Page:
My students are obsessed with numbers. They are also big into outperforming themselves in any way that is based off data. I give them the opportunity to see if their reading rate, the amount of pages they can read in a half an hour, has changed from last marking period. This is the first step in a lesson that may take a few days. The overall arc of this lesson is to work on creating a reading essay for marking period three that focuses on their independent reading and the work they have been doing outside of school as they grow as independent readers.
I devote 30 minutes of class to giving students time to read. I give them a post-it and have them write down the page of the book they are currently on. After thirty minutes, I have them write down how many pages they read within this 30 minute time. I then give them the amount of pages they read last time we did this at the end of marking period two. They will compare the numbers to see if they grew in the amount of pages they are able to read in a given time. This will be the first step in creating the marking period three reading essay, which focuses on lives as independent readers.
There is no clear answer to the amount of pages students need to read to show growth. Many students are reading different books than previously, some are harder and some easier. I tell them to keep that in mind but to think about if they are able to read 30 minutes in one sitting.
Here is an example of a student's work on determining her reading rate: Reading Rate Pre-Writing Student Example and here she discusses her overall reading rate: MP3 Reading Rate Student Explanation 1.
This video is another student discussing her reading rate and how it has changed: MP3 Reading Rate Student Explanation 2.
Students have created a marking period reading essay in the past, so the steps for today are nothing new. I do not spend as much time going over the expectation since we done it before but instead spend some time quickly reviewing the requirements. There's no need to waste time repeating directions for an assessment they've already done.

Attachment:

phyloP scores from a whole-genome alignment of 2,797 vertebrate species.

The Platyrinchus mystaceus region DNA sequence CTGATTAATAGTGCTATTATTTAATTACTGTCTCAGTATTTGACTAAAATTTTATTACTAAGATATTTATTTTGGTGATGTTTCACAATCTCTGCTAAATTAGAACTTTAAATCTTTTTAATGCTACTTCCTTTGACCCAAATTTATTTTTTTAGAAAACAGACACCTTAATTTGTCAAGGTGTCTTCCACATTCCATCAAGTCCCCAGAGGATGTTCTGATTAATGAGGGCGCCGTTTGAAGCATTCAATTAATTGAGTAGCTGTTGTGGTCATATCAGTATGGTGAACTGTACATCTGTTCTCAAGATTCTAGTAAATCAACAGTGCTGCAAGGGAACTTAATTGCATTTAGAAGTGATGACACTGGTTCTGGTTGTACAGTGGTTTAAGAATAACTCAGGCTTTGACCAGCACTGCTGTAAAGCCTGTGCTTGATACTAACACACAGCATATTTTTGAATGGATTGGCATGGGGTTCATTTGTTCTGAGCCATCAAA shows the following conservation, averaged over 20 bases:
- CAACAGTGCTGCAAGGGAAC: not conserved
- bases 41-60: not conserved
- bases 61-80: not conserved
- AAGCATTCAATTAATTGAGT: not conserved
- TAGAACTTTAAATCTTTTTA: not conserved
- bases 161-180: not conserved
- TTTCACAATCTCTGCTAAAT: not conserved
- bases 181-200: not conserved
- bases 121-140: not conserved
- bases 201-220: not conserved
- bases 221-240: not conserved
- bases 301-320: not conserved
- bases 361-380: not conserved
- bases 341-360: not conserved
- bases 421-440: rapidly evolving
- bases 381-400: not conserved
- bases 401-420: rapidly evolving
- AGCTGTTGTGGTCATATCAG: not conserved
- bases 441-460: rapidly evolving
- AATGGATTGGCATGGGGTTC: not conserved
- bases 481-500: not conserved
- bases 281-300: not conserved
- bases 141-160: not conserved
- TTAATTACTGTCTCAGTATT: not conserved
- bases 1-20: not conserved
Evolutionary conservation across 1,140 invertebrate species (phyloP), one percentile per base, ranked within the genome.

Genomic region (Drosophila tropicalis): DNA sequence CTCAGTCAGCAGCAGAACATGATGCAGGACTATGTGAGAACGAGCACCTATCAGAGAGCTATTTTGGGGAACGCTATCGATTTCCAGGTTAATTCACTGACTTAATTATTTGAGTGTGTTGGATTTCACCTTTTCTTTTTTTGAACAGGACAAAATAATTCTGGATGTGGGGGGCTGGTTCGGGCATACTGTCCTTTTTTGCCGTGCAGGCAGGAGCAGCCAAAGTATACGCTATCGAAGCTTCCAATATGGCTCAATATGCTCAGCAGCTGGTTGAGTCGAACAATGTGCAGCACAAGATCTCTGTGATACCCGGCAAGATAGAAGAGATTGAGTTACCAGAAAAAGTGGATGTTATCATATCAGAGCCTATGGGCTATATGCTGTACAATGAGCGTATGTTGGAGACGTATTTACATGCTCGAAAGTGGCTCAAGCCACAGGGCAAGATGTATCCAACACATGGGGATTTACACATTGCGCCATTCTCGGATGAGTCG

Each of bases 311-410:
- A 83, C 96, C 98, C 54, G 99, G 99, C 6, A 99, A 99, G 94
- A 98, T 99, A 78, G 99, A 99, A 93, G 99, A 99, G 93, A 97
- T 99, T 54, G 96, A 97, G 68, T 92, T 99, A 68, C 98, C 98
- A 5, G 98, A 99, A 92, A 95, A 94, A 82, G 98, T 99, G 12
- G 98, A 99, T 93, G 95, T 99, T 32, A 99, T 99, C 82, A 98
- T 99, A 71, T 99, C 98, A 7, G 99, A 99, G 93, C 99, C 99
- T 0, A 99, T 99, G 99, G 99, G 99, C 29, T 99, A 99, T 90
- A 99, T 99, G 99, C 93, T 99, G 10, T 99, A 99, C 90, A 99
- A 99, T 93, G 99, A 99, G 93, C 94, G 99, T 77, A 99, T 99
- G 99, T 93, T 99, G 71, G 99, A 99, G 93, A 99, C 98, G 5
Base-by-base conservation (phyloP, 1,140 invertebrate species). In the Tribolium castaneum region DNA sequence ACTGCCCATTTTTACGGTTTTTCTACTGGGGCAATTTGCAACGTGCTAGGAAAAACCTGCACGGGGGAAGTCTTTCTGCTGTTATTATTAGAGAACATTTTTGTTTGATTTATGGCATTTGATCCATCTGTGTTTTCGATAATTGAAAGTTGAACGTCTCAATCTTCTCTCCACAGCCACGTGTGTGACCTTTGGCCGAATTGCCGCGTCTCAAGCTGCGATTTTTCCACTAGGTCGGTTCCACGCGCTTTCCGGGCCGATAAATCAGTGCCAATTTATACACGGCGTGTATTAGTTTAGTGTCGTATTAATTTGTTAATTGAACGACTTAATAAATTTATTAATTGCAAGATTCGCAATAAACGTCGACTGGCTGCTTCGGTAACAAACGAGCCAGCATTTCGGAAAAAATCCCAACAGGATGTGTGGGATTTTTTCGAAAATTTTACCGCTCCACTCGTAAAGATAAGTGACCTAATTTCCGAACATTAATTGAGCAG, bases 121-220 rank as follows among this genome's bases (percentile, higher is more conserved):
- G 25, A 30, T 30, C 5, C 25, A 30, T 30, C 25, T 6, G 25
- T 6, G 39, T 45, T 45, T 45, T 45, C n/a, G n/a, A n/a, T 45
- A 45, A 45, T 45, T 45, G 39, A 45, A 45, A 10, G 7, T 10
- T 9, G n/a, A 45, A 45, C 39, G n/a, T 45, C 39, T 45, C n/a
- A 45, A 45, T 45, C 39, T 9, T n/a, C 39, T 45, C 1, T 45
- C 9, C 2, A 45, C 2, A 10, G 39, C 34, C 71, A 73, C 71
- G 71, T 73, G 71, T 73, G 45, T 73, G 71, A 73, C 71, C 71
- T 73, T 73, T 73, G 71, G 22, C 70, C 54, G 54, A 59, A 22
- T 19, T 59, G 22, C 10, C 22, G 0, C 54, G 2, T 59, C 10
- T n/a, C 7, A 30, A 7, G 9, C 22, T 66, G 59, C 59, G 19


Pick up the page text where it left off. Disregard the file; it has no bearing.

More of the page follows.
I begin by pulling up the MP3 Reading Essay Requirements and Steps Powerpoint on the Smartboard. Instead of taking the time to review each step separately, I review it as a whole.
I love reading these essays. I think it's a great chance for a teacher to see how students have improved and it also give students the confidence they need to show themselves that they in fact readers. Students are very defeatist at times so anyway I can boost up the ego, I go for.
These ideas and work came from a great resource called Book Love by Penny Kittle. If you haven't read it, read it.
Throughout this process I also show students my own reading essay for the third marking period: Sorge MP3 Reading Essay Example. It's such a powerful tool to discuss one's own reading life with students. They respond really well to it and they can definitely learn from it. Modeling is key!
The rest of class time is devoted to students working on creating the whole essay. They may begin to pre-write by jotting down notes about each step, while others prefer to jump into writing an essay.
This is also a great time for a teacher to conference. It's actually my favorite part of teaching. I love when I have the chance to chat with students one on one about their work. Since this type of essay does not have the stigma of grading students tend to be more relaxed and thoughtful when writing it and therefore we can have a great conference and discussion.
Many of the conferences focus on individual needs. I talk about certain categories with each student depending on what can help them the most. Higher level students really respond to questions about difficulty of books and whether or not they have been challenging themselves. Higher-level thinkers can make those judgement calls. Other students may need a discussion about developing a reading habit. We can work together to discuss ways that they can read at home and meet their goals for the next marking period.